Howard stole an angel food cake. Diane took lousy $1.99 flip-flops. Mary grabbed whatever little stuff she could while waiting in a Walmart checkout lane to pay for her groceries.
These Omahans took things they didn't need. Things they could otherwise pay for. Things that, in their essence, didn't matter.
What mattered to Howard, who looks like your grandpa, and Diane, who could be your chatty neighbor, and Mary, who has a perfect pink manicure, was getting away with it. Getting a rush akin to runner's high that later helped them feel full, somehow satisfied, and yet humiliated and hating themselves.
They confessed these things in a tiny hospital meeting room where they gather weekly to discuss their addiction.
Here, at Compulsive Shoplifting Anonymous, they could be anonymous, and they will remain so in this column, referred to by only their first names.
Douglas County started the group two years ago at the request of a chronic shoplifter named Patty. Attendance grew so much that the county recently opened a second location.
Attending support-group meetings is one of many things that compulsive shoplifters, who qualify for the county's small mental health diversion program, do to stay out of jail. They also have to report daily to a case manager and achieve the goals outlined in a treatment plan.
Of course, shoplifting is a crime. And these shoplifters say they know what they've done is wrong.
Among their 12 steps to recovery is making amends, which can sometimes mean repaying store owners.
But they and mental health experts distinguish compulsive shoplifting behavior from that of other criminals.
The National Association for Shoplifting Prevention, the country's largest anti-shoplifting advocacy group, says chronic, habitual shoplifters — not professionals out for profit or to fund another addiction — account for 80 percent of store losses. These shoplifters are stealing daily as a way to cope with problems or stressors, said the Melville, N.Y.-based group's spokeswoman, Barbara Staib. They are, otherwise, generally honest people who would rush to return a $20 bill that fell out of your purse.
They are people like Patty.
Three years ago, this self-described west Omaha soccer mom spent a Thursday going from store to store, stealing everything from groceries to clothes.
As she “shopped,” she got sloppy. Her final spree ended at a mall clothing store, where she had stuffed clothes into her purse and under the clothes she was wearing. An observant clerk chased Patty around the store, then quickly closed the store gate.
The jig was up. Police came. Patty's one phone call went to her 16-year-old son.
“That's something no mother wants to do. That broke my heart,” Patty told me. “I couldn't believe I had let it go this far.”
Patty had justified the shoplifting with rules. Like no stealing from individuals or mom-and-pops. Big retailers, she figured, could absorb the loss. She took things she thought her husband of 30 years and three kids needed. Shoplifting, a counselor later told Patty, filled a void for her like alcohol, drugs and promiscuity do for others.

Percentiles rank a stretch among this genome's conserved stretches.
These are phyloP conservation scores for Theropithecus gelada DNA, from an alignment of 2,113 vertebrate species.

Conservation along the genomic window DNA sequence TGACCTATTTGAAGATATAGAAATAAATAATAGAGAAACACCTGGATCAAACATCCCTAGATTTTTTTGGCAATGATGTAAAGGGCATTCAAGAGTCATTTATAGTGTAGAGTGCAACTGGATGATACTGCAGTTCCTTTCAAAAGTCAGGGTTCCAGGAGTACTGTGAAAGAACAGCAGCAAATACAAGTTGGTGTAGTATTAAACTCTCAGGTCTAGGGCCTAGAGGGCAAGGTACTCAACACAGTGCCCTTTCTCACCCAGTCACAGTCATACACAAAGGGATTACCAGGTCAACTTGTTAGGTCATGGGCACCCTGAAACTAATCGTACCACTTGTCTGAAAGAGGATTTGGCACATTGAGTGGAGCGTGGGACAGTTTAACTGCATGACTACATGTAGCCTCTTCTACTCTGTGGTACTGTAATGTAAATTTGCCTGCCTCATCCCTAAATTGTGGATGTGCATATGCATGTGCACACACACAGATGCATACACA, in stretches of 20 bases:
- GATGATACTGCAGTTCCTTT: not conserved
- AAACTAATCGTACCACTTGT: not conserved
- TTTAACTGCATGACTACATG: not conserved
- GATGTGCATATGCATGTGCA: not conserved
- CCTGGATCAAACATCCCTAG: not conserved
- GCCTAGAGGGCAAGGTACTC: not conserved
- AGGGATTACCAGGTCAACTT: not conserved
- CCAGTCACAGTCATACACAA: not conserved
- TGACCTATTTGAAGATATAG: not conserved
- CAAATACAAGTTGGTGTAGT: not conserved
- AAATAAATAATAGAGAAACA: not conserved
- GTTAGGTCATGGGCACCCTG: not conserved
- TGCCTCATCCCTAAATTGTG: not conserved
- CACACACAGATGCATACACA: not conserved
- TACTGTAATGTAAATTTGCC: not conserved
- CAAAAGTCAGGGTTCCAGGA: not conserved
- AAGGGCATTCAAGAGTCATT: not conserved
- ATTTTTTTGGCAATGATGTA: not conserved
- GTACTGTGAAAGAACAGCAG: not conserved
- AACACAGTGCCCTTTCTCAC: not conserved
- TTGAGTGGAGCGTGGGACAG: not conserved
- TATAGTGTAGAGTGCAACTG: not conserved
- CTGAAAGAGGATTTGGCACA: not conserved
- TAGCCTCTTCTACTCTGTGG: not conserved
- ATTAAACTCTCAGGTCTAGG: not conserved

Patty had started shoplifting as a teenager, with a tube of lip gloss. She continued the habit through her marriage, although she quit for a 10-year spell, when her kids were young and she was so immersed in their activities that there simply was little time.
She returned to stealing, often when her husband was out of town for work. Patty said she drew “a kind of reassurance” from it.
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|Columnists Michael Kelly, Erin Grace and Matthew Hansen write about people, places and events around Omaha in their new blog, From the Notebook.|
“Then it's like it's never enough,” she said. “It's not about the things, it's about the acquiring.”
This was her logic: If her purse wasn't full, she wasn't done.
“It's absolutely crazy,” she said. “But at the time, you absolutely don't know how you can survive without shoplifting.”
Patty got caught the first time in 2004 and paid a $75 fine. The second conviction came in 2005, and she paid $50.
But the third time around meant a felony, and Patty was in shock. This otherwise upstanding citizen who voted, belonged to the PTA and went to church was headed downtown to the Douglas County Jail. Where she spent three nights.
Patty qualified for the mental health diversion program. She complained to Jeri Schaben, her “peer support specialist,” who knew what it was like to suffer from mental illness and addiction. Schaben, a recovering alcoholic with bipolar disorder, helped Patty launch this Omaha support group.
It offered what Patty and others yearned to hear: the communal been-there-done-that. Peers who understand why they shoplift.
They share tips on how not to shoplift: Don't shop alone, don't wear baggy clothes, and don't carry a big purse.
Certainly that support was on display on a recent Thursday night, when seven shoplifters and Schaben gathered at Bergan Mercy Medical Center.
They spent the hour sharing their stories.
Mary, with the pink fingernails, said she had been free of drug and alcohol abuse for five years. She feared that she had replaced those addictions with shoplifting.
“It started with little things like a pack of gum,” Mary told the group. “Then it got bigger. And I'm thinking, 'I'm planning it out.' It's like, what is wrong with me?”
She held up a wristlet wallet and said she now takes that into Walmart and leaves her purse in the car.
“I need to get help,” she said.
Help was here, said Diane. Help was here, said Howard.
“A lot of people just think you're a thief,” he said. “But it's a problem.”
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